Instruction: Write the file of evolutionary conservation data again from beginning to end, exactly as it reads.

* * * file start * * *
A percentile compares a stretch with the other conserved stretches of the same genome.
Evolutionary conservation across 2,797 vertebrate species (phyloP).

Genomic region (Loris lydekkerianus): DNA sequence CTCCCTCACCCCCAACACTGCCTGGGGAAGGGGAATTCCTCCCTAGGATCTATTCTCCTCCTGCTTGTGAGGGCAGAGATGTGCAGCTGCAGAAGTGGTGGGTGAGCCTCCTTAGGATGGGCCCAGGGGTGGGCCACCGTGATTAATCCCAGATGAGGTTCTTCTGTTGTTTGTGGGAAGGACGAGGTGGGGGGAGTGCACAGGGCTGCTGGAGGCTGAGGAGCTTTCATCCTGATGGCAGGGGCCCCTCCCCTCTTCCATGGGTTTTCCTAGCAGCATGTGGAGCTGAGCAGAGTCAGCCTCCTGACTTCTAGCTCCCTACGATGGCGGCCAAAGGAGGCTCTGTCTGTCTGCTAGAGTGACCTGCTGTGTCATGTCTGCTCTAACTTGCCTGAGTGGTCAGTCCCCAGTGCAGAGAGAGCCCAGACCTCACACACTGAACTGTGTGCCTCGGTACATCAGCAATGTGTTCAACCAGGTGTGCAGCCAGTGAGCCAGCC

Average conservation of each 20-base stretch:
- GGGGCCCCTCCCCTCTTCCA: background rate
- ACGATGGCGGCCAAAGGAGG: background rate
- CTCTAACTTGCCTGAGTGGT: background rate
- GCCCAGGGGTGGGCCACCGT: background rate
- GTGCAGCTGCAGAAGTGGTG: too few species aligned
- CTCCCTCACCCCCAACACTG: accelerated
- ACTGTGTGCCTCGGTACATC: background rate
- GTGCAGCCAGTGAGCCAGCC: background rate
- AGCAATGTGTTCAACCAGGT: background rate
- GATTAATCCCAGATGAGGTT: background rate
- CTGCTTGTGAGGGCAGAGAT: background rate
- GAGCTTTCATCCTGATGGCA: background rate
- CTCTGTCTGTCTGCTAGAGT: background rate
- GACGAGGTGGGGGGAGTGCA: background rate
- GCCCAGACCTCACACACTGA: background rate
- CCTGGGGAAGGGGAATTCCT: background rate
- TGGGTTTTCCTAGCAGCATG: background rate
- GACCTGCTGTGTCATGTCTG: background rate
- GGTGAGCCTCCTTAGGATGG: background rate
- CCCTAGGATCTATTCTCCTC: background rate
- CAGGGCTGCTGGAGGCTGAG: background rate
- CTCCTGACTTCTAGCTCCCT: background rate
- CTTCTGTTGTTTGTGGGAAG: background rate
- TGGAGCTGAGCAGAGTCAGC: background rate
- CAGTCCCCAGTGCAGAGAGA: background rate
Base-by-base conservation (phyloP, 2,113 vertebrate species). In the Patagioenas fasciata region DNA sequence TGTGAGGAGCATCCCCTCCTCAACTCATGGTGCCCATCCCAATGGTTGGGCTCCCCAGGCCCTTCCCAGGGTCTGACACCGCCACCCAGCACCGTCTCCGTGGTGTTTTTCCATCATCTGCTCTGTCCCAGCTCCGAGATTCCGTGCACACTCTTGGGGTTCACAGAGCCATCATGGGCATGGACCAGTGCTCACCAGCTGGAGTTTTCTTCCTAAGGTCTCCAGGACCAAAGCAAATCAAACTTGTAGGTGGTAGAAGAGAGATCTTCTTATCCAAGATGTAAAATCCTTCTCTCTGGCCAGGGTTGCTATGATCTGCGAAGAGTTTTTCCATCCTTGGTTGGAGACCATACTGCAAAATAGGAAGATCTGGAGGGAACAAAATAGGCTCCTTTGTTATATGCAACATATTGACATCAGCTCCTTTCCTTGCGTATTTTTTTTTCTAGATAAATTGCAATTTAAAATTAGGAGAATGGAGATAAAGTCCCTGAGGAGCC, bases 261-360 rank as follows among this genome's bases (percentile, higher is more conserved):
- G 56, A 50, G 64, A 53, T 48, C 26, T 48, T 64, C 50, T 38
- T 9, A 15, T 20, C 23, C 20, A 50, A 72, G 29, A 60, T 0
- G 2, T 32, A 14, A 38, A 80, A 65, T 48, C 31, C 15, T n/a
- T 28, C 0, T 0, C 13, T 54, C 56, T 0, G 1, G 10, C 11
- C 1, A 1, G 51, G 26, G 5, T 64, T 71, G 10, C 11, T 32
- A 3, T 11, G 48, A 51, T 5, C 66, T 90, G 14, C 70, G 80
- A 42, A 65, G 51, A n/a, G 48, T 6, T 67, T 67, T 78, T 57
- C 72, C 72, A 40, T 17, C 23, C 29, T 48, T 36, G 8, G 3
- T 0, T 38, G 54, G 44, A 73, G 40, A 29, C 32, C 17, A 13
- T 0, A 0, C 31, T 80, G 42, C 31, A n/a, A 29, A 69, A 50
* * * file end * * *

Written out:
A percentile compares a stretch with the other conserved stretches of the same genome.
Evolutionary conservation across 2,797 vertebrate species (phyloP).

Genomic region (Loris lydekkerianus): DNA sequence CTCCCTCACCCCCAACACTGCCTGGGGAAGGGGAATTCCTCCCTAGGATCTATTCTCCTCCTGCTTGTGAGGGCAGAGATGTGCAGCTGCAGAAGTGGTGGGTGAGCCTCCTTAGGATGGGCCCAGGGGTGGGCCACCGTGATTAATCCCAGATGAGGTTCTTCTGTTGTTTGTGGGAAGGACGAGGTGGGGGGAGTGCACAGGGCTGCTGGAGGCTGAGGAGCTTTCATCCTGATGGCAGGGGCCCCTCCCCTCTTCCATGGGTTTTCCTAGCAGCATGTGGAGCTGAGCAGAGTCAGCCTCCTGACTTCTAGCTCCCTACGATGGCGGCCAAAGGAGGCTCTGTCTGTCTGCTAGAGTGACCTGCTGTGTCATGTCTGCTCTAACTTGCCTGAGTGGTCAGTCCCCAGTGCAGAGAGAGCCCAGACCTCACACACTGAACTGTGTGCCTCGGTACATCAGCAATGTGTTCAACCAGGTGTGCAGCCAGTGAGCCAGCC

Average conservation of each 20-base stretch:
- GGGGCCCCTCCCCTCTTCCA: background rate
- ACGATGGCGGCCAAAGGAGG: background rate
- CTCTAACTTGCCTGAGTGGT: background rate
- GCCCAGGGGTGGGCCACCGT: background rate
- GTGCAGCTGCAGAAGTGGTG: too few species aligned
- CTCCCTCACCCCCAACACTG: accelerated
- ACTGTGTGCCTCGGTACATC: background rate
- GTGCAGCCAGTGAGCCAGCC: background rate
- AGCAATGTGTTCAACCAGGT: background rate
- GATTAATCCCAGATGAGGTT: background rate
- CTGCTTGTGAGGGCAGAGAT: background rate
- GAGCTTTCATCCTGATGGCA: background rate
- CTCTGTCTGTCTGCTAGAGT: background rate
- GACGAGGTGGGGGGAGTGCA: background rate
- GCCCAGACCTCACACACTGA: background rate
- CCTGGGGAAGGGGAATTCCT: background rate
- TGGGTTTTCCTAGCAGCATG: background rate
- GACCTGCTGTGTCATGTCTG: background rate
- GGTGAGCCTCCTTAGGATGG: background rate
- CCCTAGGATCTATTCTCCTC: background rate
- CAGGGCTGCTGGAGGCTGAG: background rate
- CTCCTGACTTCTAGCTCCCT: background rate
- CTTCTGTTGTTTGTGGGAAG: background rate
- TGGAGCTGAGCAGAGTCAGC: background rate
- CAGTCCCCAGTGCAGAGAGA: background rate
Base-by-base conservation (phyloP, 2,113 vertebrate species). In the Patagioenas fasciata region DNA sequence TGTGAGGAGCATCCCCTCCTCAACTCATGGTGCCCATCCCAATGGTTGGGCTCCCCAGGCCCTTCCCAGGGTCTGACACCGCCACCCAGCACCGTCTCCGTGGTGTTTTTCCATCATCTGCTCTGTCCCAGCTCCGAGATTCCGTGCACACTCTTGGGGTTCACAGAGCCATCATGGGCATGGACCAGTGCTCACCAGCTGGAGTTTTCTTCCTAAGGTCTCCAGGACCAAAGCAAATCAAACTTGTAGGTGGTAGAAGAGAGATCTTCTTATCCAAGATGTAAAATCCTTCTCTCTGGCCAGGGTTGCTATGATCTGCGAAGAGTTTTTCCATCCTTGGTTGGAGACCATACTGCAAAATAGGAAGATCTGGAGGGAACAAAATAGGCTCCTTTGTTATATGCAACATATTGACATCAGCTCCTTTCCTTGCGTATTTTTTTTTCTAGATAAATTGCAATTTAAAATTAGGAGAATGGAGATAAAGTCCCTGAGGAGCC, bases 261-360 rank as follows among this genome's bases (percentile, higher is more conserved):
- G 56, A 50, G 64, A 53, T 48, C 26, T 48, T 64, C 50, T 38
- T 9, A 15, T 20, C 23, C 20, A 50, A 72, G 29, A 60, T 0
- G 2, T 32, A 14, A 38, A 80, A 65, T 48, C 31, C 15, T n/a
- T 28, C 0, T 0, C 13, T 54, C 56, T 0, G 1, G 10, C 11
- C 1, A 1, G 51, G 26, G 5, T 64, T 71, G 10, C 11, T 32
- A 3, T 11, G 48, A 51, T 5, C 66, T 90, G 14, C 70, G 80
- A 42, A 65, G 51, A n/a, G 48, T 6, T 67, T 67, T 78, T 57
- C 72, C 72, A 40, T 17, C 23, C 29, T 48, T 36, G 8, G 3
- T 0, T 38, G 54, G 44, A 73, G 40, A 29, C 32, C 17, A 13
- T 0, A 0, C 31, T 80, G 42, C 31, A n/a, A 29, A 69, A 50